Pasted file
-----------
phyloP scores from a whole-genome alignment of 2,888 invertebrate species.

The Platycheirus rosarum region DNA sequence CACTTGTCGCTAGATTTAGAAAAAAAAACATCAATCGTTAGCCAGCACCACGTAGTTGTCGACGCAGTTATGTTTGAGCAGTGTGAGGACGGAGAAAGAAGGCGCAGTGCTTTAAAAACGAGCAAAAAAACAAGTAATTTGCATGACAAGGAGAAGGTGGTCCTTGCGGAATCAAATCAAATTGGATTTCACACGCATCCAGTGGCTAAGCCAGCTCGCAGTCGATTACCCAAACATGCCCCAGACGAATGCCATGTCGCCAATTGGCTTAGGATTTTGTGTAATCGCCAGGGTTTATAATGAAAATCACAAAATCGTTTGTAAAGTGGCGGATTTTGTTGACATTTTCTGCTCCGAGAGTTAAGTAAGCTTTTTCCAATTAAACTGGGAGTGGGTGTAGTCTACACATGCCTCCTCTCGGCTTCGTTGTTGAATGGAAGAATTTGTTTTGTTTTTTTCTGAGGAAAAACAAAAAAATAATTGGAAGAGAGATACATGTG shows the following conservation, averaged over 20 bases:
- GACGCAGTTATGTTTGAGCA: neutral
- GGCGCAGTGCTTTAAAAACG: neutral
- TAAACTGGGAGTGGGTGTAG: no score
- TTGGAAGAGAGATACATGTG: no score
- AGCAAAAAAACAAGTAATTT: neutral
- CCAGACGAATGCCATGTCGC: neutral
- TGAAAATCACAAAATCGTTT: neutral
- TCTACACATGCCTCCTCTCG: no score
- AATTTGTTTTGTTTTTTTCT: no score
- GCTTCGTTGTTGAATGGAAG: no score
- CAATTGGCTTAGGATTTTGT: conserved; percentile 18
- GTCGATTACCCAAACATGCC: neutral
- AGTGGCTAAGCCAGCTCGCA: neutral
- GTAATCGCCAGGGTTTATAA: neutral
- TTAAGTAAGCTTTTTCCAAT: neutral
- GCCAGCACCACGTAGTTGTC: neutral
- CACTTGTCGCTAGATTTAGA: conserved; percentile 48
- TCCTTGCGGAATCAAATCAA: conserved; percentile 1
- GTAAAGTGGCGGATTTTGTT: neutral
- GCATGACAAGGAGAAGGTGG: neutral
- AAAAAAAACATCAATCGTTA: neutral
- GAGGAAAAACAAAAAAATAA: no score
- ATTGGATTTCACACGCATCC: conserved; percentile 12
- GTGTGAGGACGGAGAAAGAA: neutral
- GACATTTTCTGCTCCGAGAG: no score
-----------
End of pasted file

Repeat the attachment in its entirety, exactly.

phyloP scores from a whole-genome alignment of 2,888 invertebrate species.

The Platycheirus rosarum region DNA sequence CACTTGTCGCTAGATTTAGAAAAAAAAACATCAATCGTTAGCCAGCACCACGTAGTTGTCGACGCAGTTATGTTTGAGCAGTGTGAGGACGGAGAAAGAAGGCGCAGTGCTTTAAAAACGAGCAAAAAAACAAGTAATTTGCATGACAAGGAGAAGGTGGTCCTTGCGGAATCAAATCAAATTGGATTTCACACGCATCCAGTGGCTAAGCCAGCTCGCAGTCGATTACCCAAACATGCCCCAGACGAATGCCATGTCGCCAATTGGCTTAGGATTTTGTGTAATCGCCAGGGTTTATAATGAAAATCACAAAATCGTTTGTAAAGTGGCGGATTTTGTTGACATTTTCTGCTCCGAGAGTTAAGTAAGCTTTTTCCAATTAAACTGGGAGTGGGTGTAGTCTACACATGCCTCCTCTCGGCTTCGTTGTTGAATGGAAGAATTTGTTTTGTTTTTTTCTGAGGAAAAACAAAAAAATAATTGGAAGAGAGATACATGTG shows the following conservation, averaged over 20 bases:
- GACGCAGTTATGTTTGAGCA: neutral
- GGCGCAGTGCTTTAAAAACG: neutral
- TAAACTGGGAGTGGGTGTAG: no score
- TTGGAAGAGAGATACATGTG: no score
- AGCAAAAAAACAAGTAATTT: neutral
- CCAGACGAATGCCATGTCGC: neutral
- TGAAAATCACAAAATCGTTT: neutral
- TCTACACATGCCTCCTCTCG: no score
- AATTTGTTTTGTTTTTTTCT: no score
- GCTTCGTTGTTGAATGGAAG: no score
- CAATTGGCTTAGGATTTTGT: conserved; percentile 18
- GTCGATTACCCAAACATGCC: neutral
- AGTGGCTAAGCCAGCTCGCA: neutral
- GTAATCGCCAGGGTTTATAA: neutral
- TTAAGTAAGCTTTTTCCAAT: neutral
- GCCAGCACCACGTAGTTGTC: neutral
- CACTTGTCGCTAGATTTAGA: conserved; percentile 48
- TCCTTGCGGAATCAAATCAA: conserved; percentile 1
- GTAAAGTGGCGGATTTTGTT: neutral
- GCATGACAAGGAGAAGGTGG: neutral
- AAAAAAAACATCAATCGTTA: neutral
- GAGGAAAAACAAAAAAATAA: no score
- ATTGGATTTCACACGCATCC: conserved; percentile 12
- GTGTGAGGACGGAGAAAGAA: neutral
- GACATTTTCTGCTCCGAGAG: no score